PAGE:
|This article needs to be updated. (December 2013)|
|True weevils and bark beetles|
|Some 20 subfamilies (but see text)|
It also includes the bark beetles as subfamily Scolytinae, which are modified[unreliable source?] in shape in accordance with their wood-boring lifestyle. They do not much resemble other weevils, so they were traditionally considered a distinct family, Scolytidae. The family also includes the ambrosia beetles, of which the present-day subfamily Platypodinae was formerly considered the distinct family Platypodidae.
They are recognized by their distinctive long snouts and geniculate antennae with small clubs; beyond that, curculionids have considerable diversity of form and size, with adult lengths ranging from 1 to 40 mm (0.04 to 1.57 in).
Weevils are almost entirely plant feeders, and most species are associated with a narrow range of hosts, in many cases only living on a single species. With so many species to classify and over 400 genera, the taxonomy of this family is quite complicated, and authors disagree on the number and placement of various subfamilies, tribes, and subtribes.
Phylogeny and systematics
The phylogeny of the group is complex; with so many species, a spirited debate exists about the relationships between subfamilies and genera. A 1997 analysis attempted to construct a phylogeny based mainly on larval characteristics.
Recent work on the phylogenetic relationships in weevils mentions the two subfamily groups Adelognatha (short-nosed weevils, subfamily Entiminae) and Phanerognatha (long-nosed weevils, subfamilies of Curculionidae other than Entiminae) for the species of Curculionidae.
Almost two dozen subfamilies are recognized by some authors even when merging those that are certainly invalid. Others, however, recognize a lesser number – the only subfamilies that are almost universally considered valid are the Baridinae, Cossoninae, Curculioninae, Cyclominae, Entiminae, Molytinae, Platypodinae, and Scolytinae. The various proposed taxonomic schemes typically recognize as many additional subfamilies again, but little agreement is seen between authorities about which. In particular, the delimitation of the Molytinae has proven difficult.
The subfamilies considered valid by at least some authors today:
- Bagoinae (sometimes in Molytinae)
- Brachycerinae (disputed)
- Conoderinae (sometimes in Baridinae)
- Cryptorhynchinae (sometimes in Curculioninae)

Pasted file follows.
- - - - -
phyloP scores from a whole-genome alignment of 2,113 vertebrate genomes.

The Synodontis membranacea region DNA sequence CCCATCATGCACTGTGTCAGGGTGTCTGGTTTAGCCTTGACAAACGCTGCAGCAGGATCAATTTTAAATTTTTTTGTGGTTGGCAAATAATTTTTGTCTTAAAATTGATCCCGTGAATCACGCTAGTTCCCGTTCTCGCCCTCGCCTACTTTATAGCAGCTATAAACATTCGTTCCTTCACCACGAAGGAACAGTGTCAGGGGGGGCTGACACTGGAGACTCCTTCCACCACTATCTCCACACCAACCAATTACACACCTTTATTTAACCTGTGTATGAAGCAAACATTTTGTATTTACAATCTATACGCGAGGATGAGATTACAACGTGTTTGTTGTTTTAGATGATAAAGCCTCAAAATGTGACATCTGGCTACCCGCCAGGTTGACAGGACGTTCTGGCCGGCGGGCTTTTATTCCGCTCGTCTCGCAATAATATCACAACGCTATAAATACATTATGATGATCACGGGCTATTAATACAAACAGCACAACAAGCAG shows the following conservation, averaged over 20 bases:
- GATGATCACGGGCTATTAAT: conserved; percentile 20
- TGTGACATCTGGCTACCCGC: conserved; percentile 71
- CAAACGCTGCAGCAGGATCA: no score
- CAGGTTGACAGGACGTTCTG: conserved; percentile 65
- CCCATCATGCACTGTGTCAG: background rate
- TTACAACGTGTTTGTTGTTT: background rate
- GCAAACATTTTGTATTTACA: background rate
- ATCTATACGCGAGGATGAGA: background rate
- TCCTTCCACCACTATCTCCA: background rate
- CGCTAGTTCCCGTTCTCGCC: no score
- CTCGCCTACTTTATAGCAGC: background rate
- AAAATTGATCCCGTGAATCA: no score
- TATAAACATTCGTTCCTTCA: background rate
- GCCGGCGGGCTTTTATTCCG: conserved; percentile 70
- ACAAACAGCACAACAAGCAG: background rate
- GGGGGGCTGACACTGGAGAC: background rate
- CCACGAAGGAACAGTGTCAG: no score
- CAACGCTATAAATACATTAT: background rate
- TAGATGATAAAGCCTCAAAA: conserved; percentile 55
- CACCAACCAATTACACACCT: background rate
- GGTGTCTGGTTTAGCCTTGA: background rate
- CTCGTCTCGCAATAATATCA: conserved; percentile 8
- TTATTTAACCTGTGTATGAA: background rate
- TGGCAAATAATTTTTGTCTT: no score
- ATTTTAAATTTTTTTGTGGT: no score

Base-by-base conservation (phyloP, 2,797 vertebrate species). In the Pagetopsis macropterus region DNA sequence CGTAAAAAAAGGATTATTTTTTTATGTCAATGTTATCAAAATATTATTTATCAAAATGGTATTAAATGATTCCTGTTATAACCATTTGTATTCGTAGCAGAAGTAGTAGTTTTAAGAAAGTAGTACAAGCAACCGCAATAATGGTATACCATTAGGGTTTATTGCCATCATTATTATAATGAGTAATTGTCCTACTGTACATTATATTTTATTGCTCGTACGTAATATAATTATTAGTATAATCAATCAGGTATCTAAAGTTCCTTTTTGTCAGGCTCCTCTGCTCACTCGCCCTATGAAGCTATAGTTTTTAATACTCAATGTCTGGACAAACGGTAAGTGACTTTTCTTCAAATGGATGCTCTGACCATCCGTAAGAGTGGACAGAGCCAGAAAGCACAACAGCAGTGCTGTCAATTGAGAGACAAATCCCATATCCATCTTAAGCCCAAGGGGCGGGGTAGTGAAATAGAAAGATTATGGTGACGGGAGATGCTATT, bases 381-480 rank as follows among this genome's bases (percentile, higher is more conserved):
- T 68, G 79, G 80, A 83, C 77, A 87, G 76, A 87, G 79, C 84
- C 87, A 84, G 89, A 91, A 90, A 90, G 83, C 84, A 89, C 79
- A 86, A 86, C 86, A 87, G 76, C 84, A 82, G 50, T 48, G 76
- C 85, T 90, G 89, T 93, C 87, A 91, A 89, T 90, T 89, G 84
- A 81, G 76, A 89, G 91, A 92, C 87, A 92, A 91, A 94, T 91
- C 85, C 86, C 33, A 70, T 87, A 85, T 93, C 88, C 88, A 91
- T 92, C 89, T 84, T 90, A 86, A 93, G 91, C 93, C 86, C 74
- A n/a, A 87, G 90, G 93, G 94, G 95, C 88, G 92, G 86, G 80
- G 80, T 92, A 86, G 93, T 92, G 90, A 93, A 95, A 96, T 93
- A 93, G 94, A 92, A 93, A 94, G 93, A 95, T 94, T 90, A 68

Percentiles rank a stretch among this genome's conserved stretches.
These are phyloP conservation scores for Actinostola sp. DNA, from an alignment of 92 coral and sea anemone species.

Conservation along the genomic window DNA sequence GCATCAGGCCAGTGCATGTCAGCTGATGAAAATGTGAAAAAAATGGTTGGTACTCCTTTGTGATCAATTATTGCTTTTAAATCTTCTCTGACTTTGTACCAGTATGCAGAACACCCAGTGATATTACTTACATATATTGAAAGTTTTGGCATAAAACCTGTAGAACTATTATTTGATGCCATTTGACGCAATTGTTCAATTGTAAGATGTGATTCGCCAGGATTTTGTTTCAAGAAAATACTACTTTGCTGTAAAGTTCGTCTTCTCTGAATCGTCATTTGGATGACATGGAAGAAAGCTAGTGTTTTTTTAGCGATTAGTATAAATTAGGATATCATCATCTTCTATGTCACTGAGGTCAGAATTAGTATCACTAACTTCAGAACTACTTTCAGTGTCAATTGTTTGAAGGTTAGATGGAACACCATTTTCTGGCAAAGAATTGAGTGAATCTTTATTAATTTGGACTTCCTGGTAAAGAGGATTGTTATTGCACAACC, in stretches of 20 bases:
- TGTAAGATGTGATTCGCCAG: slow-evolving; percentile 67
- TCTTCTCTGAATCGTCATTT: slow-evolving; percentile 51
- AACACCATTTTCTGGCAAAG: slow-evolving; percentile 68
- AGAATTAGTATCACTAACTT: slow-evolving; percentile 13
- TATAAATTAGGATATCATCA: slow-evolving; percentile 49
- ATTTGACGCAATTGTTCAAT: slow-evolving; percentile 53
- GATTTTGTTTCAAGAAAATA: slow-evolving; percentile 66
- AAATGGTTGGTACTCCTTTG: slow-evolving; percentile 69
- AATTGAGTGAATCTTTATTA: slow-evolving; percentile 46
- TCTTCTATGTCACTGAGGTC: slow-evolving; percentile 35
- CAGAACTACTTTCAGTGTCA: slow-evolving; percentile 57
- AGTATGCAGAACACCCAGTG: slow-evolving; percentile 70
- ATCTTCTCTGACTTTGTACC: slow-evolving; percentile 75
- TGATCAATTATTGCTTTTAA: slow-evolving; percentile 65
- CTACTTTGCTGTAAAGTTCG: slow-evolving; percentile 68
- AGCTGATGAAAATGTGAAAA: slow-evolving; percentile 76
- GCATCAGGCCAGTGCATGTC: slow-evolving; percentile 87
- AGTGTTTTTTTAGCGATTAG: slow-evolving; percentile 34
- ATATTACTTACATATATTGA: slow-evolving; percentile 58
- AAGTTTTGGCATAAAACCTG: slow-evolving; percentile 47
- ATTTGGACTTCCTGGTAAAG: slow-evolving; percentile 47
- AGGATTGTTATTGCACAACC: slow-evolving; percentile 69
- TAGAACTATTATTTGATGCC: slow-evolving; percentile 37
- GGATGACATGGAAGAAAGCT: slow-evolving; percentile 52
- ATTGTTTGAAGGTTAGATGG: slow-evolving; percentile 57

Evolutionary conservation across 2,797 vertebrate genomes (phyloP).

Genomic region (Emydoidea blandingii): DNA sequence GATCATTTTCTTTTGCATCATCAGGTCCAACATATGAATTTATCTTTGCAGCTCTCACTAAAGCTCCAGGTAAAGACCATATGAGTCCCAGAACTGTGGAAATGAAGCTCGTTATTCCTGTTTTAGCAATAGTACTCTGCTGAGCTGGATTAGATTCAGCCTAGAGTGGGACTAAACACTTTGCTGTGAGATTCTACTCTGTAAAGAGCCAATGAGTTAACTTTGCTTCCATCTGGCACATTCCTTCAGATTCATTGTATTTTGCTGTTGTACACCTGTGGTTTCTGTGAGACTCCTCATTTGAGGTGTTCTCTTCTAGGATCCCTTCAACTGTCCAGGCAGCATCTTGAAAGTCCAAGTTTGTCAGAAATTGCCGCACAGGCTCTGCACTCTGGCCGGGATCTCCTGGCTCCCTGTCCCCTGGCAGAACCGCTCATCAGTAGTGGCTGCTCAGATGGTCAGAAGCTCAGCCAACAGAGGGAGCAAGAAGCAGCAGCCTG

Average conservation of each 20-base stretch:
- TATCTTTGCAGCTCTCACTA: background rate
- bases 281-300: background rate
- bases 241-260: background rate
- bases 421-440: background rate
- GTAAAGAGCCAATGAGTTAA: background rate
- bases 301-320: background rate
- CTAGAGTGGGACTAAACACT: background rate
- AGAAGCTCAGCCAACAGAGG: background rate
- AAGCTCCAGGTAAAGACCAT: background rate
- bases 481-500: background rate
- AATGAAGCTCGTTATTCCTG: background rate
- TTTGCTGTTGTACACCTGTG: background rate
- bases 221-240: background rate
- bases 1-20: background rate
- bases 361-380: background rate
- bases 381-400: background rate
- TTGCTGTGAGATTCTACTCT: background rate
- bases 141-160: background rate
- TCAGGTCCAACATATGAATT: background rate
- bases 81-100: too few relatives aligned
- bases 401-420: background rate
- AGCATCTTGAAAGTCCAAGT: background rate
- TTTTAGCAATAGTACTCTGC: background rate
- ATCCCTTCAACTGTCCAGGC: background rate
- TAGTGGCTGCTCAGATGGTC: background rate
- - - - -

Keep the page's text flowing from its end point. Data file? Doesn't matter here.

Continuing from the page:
- Curculioninae – flower weevils, acorn and nut weevils
- Dryophthorinae (disputed)
- Entiminae – broad-nosed weevils
- Hyperinae (sometimes in Molytinae)
- Lixinae (sometimes in Molytinae)
- Mesoptiliinae (sometimes in Molytinae)
- Orobitidinae (sometimes in Baridinae)
- Platypodinae – typical ambrosia beetles
- Raymondionyminae (sometimes in Brachycerinae)
- Scolytinae – bark beetles
- Xiphaspidinae (sometimes in Baridinae)
- Adriana E. Marvaldi (1997). "Higher level phylogeny of Curculionidae (Coleoptera: Curculionoidea) based mainly on larval characters, with special reference to broad-nosed weevils" (PDF). Cladistics. 13 (4): 285–312. doi:10.1111/j.1096-0031.1997.tb00321.x.
- François Lieutier, Keith R. Day, Andrea Battisti, Jean-Claude Grégoire, and Hugh F. Evans, Bark and Wood Boring Insects in Living Trees in Europe, a Synthesis. Springer Science & Business Media, 2004
- Media related to Curculionidae at Wikimedia Commons
- Data related to Curculionidae at Wikispecies
- Images of Curculionidae species found in New Zealand
- Anthonomus eugenii, pepper weevil
- Cylas formicarius, sweetpotato weevil
- Chalcodermus aeneus, cowpea curculio
- Cosmopolites sordidus, banana root borer
- Eudociminus mannerheimii, cypress weevil
- Eurhinus magnificus
- Gerstaeckeria spp.
- Metamasius callizona, Mexican bromeliad weevil
- Metamasius hemipterus sericeus, silky cane weevil,
- Metamasius mosieri, Florida bromeliad weevil
- Naupactus (=Graphognathus) spp., whitefringed beetles
- Oxyops vitiosa, melaleuca weevil
- Pantomorus cervinus, Fuller rose weevil
- Pseudocneorhinus bifasciatus, twobanded Japanese weevil
- Rhynchophorus cruentatus, palmetto weevil
- Sphenophorus venatus, hunting billbug
Other University web pages on economically important curculids: